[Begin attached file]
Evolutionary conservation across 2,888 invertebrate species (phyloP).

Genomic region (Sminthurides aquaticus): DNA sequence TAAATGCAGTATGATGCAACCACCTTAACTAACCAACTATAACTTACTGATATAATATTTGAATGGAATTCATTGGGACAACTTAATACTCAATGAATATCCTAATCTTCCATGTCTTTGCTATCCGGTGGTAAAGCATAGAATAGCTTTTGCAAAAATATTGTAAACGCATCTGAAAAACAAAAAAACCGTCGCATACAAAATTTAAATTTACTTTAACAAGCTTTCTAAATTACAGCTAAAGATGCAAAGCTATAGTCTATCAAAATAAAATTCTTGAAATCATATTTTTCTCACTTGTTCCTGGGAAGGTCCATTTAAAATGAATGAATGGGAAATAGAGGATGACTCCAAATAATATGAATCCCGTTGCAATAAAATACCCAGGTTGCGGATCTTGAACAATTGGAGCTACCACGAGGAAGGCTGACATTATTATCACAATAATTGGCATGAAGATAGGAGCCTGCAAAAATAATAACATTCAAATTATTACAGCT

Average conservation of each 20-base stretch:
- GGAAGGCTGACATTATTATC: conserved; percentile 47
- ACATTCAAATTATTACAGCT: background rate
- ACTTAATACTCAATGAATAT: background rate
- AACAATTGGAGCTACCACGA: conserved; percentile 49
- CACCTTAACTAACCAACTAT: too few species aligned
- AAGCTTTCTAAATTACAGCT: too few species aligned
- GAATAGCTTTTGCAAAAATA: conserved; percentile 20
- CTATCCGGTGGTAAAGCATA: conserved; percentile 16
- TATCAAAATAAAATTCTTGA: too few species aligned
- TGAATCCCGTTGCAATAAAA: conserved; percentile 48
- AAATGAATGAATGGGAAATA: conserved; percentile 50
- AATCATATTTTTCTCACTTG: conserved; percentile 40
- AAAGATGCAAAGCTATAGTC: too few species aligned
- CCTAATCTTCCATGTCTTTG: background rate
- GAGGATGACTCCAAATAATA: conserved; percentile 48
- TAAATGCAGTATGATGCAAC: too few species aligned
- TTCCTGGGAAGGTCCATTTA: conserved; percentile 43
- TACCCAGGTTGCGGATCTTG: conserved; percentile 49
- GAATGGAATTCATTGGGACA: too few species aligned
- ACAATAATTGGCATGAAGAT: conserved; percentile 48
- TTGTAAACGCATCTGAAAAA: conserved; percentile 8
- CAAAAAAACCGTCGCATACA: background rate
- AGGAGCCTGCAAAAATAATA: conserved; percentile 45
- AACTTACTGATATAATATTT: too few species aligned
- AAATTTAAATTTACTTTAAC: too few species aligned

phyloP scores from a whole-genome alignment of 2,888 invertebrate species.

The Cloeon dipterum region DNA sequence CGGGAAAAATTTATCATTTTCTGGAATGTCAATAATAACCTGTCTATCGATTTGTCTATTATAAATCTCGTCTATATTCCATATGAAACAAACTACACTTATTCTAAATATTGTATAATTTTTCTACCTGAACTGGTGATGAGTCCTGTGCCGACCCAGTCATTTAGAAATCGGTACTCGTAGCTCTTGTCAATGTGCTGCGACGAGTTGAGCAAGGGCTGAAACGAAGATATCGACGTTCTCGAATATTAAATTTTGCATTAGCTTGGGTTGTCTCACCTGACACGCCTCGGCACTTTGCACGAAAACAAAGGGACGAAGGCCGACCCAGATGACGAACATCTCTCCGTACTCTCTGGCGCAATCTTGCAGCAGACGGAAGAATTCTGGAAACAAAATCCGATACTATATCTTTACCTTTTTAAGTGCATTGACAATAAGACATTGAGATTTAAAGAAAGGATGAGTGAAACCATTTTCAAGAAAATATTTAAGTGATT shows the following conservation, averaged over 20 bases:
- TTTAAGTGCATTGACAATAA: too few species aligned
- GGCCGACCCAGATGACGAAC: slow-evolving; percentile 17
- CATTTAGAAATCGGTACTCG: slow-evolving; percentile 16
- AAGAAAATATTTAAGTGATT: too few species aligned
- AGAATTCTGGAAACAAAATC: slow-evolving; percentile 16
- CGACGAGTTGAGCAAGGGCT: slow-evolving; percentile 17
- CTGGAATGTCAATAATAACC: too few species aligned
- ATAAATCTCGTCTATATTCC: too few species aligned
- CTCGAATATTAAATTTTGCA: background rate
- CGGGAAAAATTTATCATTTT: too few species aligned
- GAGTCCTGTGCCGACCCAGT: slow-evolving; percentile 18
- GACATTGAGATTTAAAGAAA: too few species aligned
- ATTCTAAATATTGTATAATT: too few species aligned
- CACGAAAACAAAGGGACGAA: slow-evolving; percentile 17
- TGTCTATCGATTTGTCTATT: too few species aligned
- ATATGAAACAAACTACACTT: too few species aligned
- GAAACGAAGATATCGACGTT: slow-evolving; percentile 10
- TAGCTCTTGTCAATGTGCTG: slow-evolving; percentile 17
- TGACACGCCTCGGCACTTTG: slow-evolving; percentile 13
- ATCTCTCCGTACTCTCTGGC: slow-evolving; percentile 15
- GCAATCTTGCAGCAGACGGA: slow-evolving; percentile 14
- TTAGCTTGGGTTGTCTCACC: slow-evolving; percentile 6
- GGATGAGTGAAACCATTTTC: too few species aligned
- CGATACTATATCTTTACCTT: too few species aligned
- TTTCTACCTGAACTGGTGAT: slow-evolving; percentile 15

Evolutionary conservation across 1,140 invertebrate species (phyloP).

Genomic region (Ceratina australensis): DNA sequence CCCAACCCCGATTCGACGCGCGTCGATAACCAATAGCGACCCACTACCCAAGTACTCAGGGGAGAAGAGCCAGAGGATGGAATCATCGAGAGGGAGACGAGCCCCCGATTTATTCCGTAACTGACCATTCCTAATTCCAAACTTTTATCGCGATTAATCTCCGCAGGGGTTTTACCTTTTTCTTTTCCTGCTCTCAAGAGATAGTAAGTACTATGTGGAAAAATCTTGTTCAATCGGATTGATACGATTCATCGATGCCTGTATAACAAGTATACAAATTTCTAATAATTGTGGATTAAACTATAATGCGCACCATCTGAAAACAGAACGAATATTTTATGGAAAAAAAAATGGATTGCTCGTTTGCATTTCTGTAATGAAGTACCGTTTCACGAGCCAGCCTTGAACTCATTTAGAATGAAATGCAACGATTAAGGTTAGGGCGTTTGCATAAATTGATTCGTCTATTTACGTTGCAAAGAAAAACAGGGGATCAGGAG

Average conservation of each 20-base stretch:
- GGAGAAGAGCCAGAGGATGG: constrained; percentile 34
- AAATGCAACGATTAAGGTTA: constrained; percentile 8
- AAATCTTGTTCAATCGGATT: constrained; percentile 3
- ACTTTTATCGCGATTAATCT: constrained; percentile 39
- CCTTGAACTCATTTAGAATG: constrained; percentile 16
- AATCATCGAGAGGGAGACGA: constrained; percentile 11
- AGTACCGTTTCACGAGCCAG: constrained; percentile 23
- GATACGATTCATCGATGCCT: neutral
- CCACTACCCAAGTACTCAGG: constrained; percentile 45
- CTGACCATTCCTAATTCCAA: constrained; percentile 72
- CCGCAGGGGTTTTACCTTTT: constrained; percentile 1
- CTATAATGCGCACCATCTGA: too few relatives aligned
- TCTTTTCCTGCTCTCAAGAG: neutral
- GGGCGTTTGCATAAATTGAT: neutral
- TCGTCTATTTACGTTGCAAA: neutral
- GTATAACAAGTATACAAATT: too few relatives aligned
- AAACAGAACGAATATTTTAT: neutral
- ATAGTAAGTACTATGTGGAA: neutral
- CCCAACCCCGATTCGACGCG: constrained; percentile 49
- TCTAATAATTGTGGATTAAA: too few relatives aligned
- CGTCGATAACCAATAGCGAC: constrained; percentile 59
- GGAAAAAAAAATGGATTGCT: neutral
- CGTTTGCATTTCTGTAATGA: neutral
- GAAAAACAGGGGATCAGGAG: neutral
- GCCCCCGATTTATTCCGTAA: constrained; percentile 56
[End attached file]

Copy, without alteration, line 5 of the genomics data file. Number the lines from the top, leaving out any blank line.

- ACATTCAAATTATTACAGCT: background rate